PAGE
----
For April 2020, the WordPress Discover challenges are back. Ben Huberman is leading them this week.
Today’s Discover theme is the word “new.” The challenge suggests reflecting on a new activity. “New” sometimes carries with it a connotation of “young,” and what is younger and as delightful than the going platform for fifteen-second video, TikTok?
It is clear that the social media video service TikTok appeals to the young, but some adults use it, and while I suppose it requires discretion, there are a lot of funny fifteen-second videos that are wonderful. Teaching myself the use of TikTok has provided the biggest payoff for me of late, in terms of an activity that doesn’t do anything short of providing enjoyment.
Why should youth culture be exclusive to the young? If you have any interest in cultural phenomena that characterize youth culture, whether you’re an adult or not, TikTok provides video-format feedback for your interest in a way that is mostly unique to the platform.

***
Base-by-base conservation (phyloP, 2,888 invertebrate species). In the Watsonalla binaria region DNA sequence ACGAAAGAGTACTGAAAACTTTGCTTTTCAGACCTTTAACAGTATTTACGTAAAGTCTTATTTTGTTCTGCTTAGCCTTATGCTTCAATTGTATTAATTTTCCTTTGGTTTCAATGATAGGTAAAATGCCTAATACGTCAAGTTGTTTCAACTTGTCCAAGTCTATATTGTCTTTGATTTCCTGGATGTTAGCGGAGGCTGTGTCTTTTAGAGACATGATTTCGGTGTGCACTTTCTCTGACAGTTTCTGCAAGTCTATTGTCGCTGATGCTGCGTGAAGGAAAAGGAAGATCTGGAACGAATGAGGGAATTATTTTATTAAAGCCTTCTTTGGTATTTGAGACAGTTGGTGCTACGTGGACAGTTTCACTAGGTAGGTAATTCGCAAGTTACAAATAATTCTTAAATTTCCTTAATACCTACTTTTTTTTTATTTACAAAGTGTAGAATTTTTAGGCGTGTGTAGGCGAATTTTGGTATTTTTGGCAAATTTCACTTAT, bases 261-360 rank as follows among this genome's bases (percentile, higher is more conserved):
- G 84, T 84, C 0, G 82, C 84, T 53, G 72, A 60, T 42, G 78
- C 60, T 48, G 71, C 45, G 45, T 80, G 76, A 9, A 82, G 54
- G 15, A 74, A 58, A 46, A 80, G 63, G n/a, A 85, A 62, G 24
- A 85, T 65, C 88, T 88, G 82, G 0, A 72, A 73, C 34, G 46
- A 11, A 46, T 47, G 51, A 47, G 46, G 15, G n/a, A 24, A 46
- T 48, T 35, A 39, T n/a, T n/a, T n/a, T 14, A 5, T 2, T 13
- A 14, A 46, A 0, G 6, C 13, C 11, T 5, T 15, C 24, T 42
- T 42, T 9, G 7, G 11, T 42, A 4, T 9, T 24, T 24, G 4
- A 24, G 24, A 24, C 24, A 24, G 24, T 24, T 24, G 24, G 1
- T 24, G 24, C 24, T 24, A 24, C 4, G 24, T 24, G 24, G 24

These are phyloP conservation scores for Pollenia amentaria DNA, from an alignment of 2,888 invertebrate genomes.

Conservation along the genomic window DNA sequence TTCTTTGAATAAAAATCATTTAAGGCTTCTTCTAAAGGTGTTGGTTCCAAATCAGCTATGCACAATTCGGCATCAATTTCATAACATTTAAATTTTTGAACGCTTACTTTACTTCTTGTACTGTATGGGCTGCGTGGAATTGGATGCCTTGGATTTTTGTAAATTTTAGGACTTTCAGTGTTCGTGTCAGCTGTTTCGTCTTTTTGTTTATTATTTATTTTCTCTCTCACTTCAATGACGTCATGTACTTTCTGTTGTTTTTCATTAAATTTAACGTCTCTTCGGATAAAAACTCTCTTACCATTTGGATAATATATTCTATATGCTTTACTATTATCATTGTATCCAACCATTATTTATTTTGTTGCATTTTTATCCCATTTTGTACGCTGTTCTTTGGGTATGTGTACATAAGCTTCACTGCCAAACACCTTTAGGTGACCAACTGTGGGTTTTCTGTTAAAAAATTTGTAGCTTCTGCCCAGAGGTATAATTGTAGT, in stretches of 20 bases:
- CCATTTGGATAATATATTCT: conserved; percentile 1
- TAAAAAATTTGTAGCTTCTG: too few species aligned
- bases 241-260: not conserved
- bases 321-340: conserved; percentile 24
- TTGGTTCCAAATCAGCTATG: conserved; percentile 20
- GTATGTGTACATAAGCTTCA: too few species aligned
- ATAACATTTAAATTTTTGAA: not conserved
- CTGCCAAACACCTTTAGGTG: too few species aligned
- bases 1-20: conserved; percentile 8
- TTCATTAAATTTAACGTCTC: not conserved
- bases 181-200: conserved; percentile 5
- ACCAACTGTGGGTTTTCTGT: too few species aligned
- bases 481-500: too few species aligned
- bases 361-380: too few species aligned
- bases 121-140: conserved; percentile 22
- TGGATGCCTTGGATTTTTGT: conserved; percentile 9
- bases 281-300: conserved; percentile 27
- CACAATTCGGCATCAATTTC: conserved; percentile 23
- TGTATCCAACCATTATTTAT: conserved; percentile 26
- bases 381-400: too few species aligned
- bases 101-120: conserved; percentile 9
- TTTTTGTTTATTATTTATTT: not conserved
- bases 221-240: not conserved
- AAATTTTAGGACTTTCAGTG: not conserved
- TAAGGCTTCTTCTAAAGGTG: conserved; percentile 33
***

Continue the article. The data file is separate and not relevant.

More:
I invented a strategy to discover videos. The most popular entries among the fifteen-second video presentations don’t always interest me, but I devise ten phrases at a time, which is how TikTok works, that I use to search for people who have cool videos. I run through them and see what jumps out of the results for me.
For example, any short phrase, like, for example, the two-word phrase “next message,” provides a variety of random but potentially interesting video results. It certainly isn’t scientific, but that’s the tact I take in my pursuit. Obviously, fifteen seconds is a very short time, but even a few minutes on TikTok can pay off.
For example, specifically, any interest in, say, Star Wars is easily accommodated. There are so many Star Wars fans on TikTok, and, as I’ve said in another post about TikTok, the phenomenon of identifying yourself by a Lego Star Wars picture is persistent. Although the latest film trilogy has concluded, with Season 2 of The Mandalorian and also Season 7 of the animated prequel-era Star Wars series The Clone Wars, Star Wars continues to be a “presence,” like Obi-wan Kenobi was for Vader in 1977’s Star Wars film, aboard the Death Star, it is true that any interest in Star Wars is easily met on TikTok. Wonderful, all in all.
I appreciate the April 2020 Discover challenges.